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Watching Jacqueline and Jilly is like checking out a soap opera that is past its prime and on its last season.
|Writer(s)||Victoria Rowell, Patricia Cuffie-Jones, Joyful Drake|
|Good If You Like||Black High Society Drama
Just A Whole Bunch of Messy People
|This Isn’t For You If||You Like Subtlety
Don’t Like Hearing People Brag Constantly
Aren’t Into Soap Operas
|Introduced This Episode|
|Jilly||Nikko Austen Smith|
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The Mitchell family are very much well to do. Jacqueline comes from money made up in the New England area and Magnus, a Hampton graduate, is a well to do businessman. Together they have a daughter, Jilly, someone who is currently going to Hampton with a focus on photography. On paper, they may seem perfect, but the family is a hot mess.
For one, Magnus is cheating on Jacqueline, and it is at a point he doesn’t even hide it anymore. His assistant Ruth knows about it, also she is someone he propositions, and Jacqueline is well aware of his affairs. As for Jilly? After a riding accident, it seems she got hooked on opioids — something which, by the end of episode one, may have led to her having a car accident.
On The Fence
Bougie Black Folk
On the one hand, I enjoy seeing these wealthy Black individuals from a historically Black college. Even with them name dropping artists left and right. However, one of the biggest issues with this show is while the background of the characters are interesting, in terms of most, besides Magnus, growing up wealthy, their personalities and possible storylines draw little interest.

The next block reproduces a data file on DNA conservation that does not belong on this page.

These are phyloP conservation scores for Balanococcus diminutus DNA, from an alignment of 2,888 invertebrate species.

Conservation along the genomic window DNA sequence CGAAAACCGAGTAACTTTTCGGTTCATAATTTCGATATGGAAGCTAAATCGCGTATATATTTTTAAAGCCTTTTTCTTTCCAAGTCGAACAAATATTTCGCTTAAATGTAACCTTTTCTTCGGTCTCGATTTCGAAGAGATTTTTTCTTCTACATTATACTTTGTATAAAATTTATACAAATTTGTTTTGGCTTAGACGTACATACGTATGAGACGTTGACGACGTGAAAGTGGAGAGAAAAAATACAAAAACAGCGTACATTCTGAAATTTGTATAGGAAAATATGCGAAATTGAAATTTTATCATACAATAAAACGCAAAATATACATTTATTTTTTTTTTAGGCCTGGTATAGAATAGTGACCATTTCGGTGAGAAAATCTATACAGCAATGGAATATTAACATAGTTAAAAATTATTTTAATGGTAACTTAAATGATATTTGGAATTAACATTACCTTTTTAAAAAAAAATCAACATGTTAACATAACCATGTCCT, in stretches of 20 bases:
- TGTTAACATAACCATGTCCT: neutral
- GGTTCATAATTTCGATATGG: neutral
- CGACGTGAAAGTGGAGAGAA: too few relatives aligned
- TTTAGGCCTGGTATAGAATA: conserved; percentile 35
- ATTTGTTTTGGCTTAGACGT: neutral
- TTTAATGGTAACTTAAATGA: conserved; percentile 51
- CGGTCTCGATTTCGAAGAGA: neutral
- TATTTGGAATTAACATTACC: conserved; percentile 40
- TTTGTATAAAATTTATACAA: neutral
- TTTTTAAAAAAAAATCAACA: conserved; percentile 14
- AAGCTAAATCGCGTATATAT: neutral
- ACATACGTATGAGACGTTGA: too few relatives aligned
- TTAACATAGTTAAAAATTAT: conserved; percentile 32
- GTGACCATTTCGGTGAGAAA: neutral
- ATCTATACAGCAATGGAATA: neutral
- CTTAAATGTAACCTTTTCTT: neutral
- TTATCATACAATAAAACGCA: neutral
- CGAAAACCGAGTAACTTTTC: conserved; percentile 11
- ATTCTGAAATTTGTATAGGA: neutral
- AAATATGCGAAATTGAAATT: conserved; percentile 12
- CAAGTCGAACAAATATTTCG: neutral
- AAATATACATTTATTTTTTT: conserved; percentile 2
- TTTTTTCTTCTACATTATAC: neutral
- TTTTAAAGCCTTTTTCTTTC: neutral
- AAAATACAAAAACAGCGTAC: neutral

Take Magnus being a womanizer. Nothing about the way he is written makes you want to watch this man hook up with some young thing, cheat on his wife, and berate his daughter for not meeting his standards. Then with Jacqueline, taking note of Rowell’s work on The Young and the Restless, it feels like the way this was written was in the same ilk. For while there might not be dramatic pauses and some of the over the top things we get from daytime soap operas, you can see this show leaning more towards that style of drama than primetime drama.
Which negates a lot of the things which could honestly be of interest on this show. The big thing being Jilly. Now, let me state my bias: The only reason I decided to watch this, never mind get a UMC free trial on prime, was Nikko Austen Smith. After her role in Queen Sugar, I wanted to see what was next. Now, even with being a fan, let me say she is a bit rough like the rest of them. Not so bad you can’t see her becoming the silver lining, but for one scene, when she is going off on her parents, Rowell should have pulled the reigns a little bit.
But with Rowell’s career primarily being in soap opera, to not expect her to bring that experience to a production she wrote, directed, performs in, and is the creator of? That would be plain ole ignorant. Yet, I’d argue that same experience is probably what makes Jilly’s character, one dealing with addiction, parental pressure, and more, not living up to its full potential.
First Impression: Negative (Niche Show)
I wanted to like Jacqueline and Jilly. It is on a network which is not talked about, has Nikko Austen Smith, who I believe big things could happen for, yet it doesn’t give you any real reasons to stick around. Is there the slightest bit of potential? Yes. However, this show is not all about Jilly and her addiction. She is but one character, and sadly the rest make this show something I struggled to finish.
Hence the negative label. While I could make it to the end of the episode, I really can’t bring myself to watch any more of this. Between the writing which meanders around the point to performances that could use a different hand in reigning them in, this show is a low-key mess. The kind which I could not imagine being greenlit anywhere but on a network like UMC which is trying to develop content with fairly recognizable faces and names.
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